Science and war have always developed side by side.
Science and war have always developed side by side. New inventions were often made during war or to further bellicose goals. Scientists were tasked with inventing weapons that could kill the enemy more efficiently or ways to protect their governments’ own forces. Biology is the science of all living organisms. Biological warfare, also known as germ warfare, is the use of viruses, bacteria, or other disease-causing living organisms as biological weapons (bioweapons). Chemistry deals with the structure, composition, and properties of all kinds of matter and the reactions they may cause in interaction. The use of nonliving toxic products as weapons is considered chemical warfare. Both biological and chemical weapons can occur in nature and be employed as weapons, which tended to happen in ancient and medieval times. In modern times, science and technology have been applied to develop such weapons and the means of delivering them.
Both biological and chemical weapons are considered to be
Early recorded uses of bioweapons include the
In medieval times, the poisoning of wells continued. Even though the exact mechanisms of infection remained unknown, it was clear that disease could spread from animals to people or from person to person. Aggressors, when laying siege to a town, would catapult sick or dead animals into the town, hoping that the carcasses would infect the inhabitants. Victims of the
Smallpox caused many casualties during the
Programs to weaponize diseases, including various forms of plague and anthrax, were carried out by other states as well. Such efforts continued after World War II. The
Chemical weapons are most widely associated with World War I.
Israeli students wear gas masks in 2003 during a drill to prepare them for the possibility of a chemical attack.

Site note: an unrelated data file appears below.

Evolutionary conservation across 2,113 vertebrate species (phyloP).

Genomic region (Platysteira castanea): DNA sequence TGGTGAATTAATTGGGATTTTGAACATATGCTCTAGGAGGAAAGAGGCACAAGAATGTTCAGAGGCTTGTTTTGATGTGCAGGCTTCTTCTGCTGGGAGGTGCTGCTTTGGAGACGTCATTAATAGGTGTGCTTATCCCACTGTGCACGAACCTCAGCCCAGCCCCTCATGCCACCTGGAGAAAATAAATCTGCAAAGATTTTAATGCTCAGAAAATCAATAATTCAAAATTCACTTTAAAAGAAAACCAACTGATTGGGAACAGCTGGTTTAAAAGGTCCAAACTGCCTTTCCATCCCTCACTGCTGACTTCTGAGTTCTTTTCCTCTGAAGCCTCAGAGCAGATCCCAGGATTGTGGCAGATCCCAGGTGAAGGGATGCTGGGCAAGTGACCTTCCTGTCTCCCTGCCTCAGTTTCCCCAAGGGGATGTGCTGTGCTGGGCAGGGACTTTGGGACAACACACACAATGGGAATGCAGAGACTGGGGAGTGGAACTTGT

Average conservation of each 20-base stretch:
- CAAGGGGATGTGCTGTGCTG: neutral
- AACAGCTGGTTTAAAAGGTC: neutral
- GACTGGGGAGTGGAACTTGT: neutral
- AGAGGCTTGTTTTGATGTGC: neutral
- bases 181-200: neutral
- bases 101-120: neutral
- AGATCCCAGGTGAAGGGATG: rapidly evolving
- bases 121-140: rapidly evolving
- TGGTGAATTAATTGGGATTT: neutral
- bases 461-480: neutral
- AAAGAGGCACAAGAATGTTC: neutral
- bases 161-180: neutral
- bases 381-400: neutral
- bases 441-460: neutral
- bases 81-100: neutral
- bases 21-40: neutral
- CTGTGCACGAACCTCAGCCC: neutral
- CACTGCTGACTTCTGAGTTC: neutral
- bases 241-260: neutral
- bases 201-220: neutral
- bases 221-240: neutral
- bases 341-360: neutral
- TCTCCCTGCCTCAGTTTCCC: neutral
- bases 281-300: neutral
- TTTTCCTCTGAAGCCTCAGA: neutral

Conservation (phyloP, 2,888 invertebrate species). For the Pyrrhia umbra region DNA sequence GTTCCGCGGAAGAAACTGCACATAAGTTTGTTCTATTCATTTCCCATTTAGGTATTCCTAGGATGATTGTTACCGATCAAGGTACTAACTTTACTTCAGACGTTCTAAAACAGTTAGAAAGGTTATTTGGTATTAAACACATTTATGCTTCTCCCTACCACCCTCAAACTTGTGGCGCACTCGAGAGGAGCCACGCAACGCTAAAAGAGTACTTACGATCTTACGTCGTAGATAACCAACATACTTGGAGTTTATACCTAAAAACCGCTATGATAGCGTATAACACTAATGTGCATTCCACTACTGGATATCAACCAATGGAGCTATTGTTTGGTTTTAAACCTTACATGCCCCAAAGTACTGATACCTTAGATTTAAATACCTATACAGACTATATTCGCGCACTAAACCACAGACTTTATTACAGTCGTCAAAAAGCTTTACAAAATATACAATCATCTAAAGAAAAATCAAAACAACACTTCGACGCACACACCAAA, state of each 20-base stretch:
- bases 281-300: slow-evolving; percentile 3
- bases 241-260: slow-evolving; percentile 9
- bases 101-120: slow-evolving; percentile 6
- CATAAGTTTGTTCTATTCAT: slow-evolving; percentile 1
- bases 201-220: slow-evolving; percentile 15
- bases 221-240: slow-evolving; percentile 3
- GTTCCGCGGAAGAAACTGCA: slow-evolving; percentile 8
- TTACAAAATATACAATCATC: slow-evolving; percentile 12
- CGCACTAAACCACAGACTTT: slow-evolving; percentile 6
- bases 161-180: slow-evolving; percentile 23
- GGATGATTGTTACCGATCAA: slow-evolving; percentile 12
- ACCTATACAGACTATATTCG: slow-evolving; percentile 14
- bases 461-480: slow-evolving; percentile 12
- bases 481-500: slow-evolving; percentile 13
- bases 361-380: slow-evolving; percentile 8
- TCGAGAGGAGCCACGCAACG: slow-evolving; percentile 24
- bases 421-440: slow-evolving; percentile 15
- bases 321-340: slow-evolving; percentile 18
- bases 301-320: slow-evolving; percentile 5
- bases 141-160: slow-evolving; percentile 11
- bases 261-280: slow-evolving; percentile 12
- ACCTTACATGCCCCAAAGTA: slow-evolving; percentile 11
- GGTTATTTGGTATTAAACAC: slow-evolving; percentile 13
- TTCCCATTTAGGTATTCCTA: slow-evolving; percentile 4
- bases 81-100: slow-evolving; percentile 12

Lethal in high doses, its smell and color made chlorine a relatively ineffective weapon, as it could easily be spotted.
A leading scientist on the German side was
Pictures of a mangrove forest in Vietnam both before (top, in 1965) and after (in 1970) treatment with the herbicide Agent Orange.
Most states worked on chemical weapons in the interwar period and had huge stockpiles of them ready for use by World War II (1939-1945). These ultimately were not used, as both sides feared the effects of these horrendous weapons. After the war, more powerful toxins were developed, mostly
During the Vietnam War (1961-1975), the United States used various types of chemical agents, such as
On March 20, 1995, the Japanese
Today, both biological and chemical warfare are covered by conventions under the auspices of the United Nations. The 1992
Barenblatt, Daniel A. Plague upon Humanity: The Secret Genocide of Axis Japan’s Germ Warfare Operation. New York: HarperCollins, 2004. Summary of the known facts about Japan’s biological warfare capability, carefully developed with the direct support of the emperor and tested in China. Endicott, Stephen, and Edward Hagerman. The United States and Biological Warfare: Secrets from the Early Cold War and Korea. Bloomington: Indiana University Press, 1998. The authors present an impressive array of evidence that the military and executive branch lied to Congress and the public about the development of biological weapons and even used them in Korea. Harris, Sheldon H. Factories of Death: Japanese Biological Warfare 1932-45 and the American Cover-Up. New York: Routledge, 1994. Meticulous research on Japan’s secretive experiments on live human beings and U.S. complicity in covering up the truth after World War I. Jones, Simon. World War I Gas Warfare Tactics and Equipment. New York: Osprey, 2007. Explains practical details, such as the means and tactics of delivery, the effects and influence on the battles, and the race to produce better protection for the troops on both sides, of this type of warfare, which became one of the dominant aspects of World War I. Mangold, Tom, and Jeff Goldberg. Plague Wars: A True Story of Biological Warfare. London: Macmillan, 1999. Covers research facilities and scientists in the former Soviet Union, the United States, and other countries. Mayor, Adrienne. Greek Fire, Poison Arrows, and Scorpion Bombs: Biological and Chemical Warfare in the Ancient World. Woodstock, N.Y.: Overlook Duckworth, 2003. Shows that biological and chemical weapons saw action in battles long before the modern era. Robinson, P. J., and M. Leitenberg. The Rise of CB Weapons. Vol. 1 in The Problem of Biological and Chemical Warfare. Stockholm: SIPRI, 1971. Detailed account of research and development in biological and chemical warfare worldwide and the often little-known use of biological and chemical weapons. Williams, Peter, and D. Wallace. Unit 731: Japan’s Secret Biological Warfare in World War II. New York: Free Press, 1989. Explains this infamous unit and its projects in China.
Chemical and Biological Weapons
Medicine on the Battlefield
Psychological Effects of War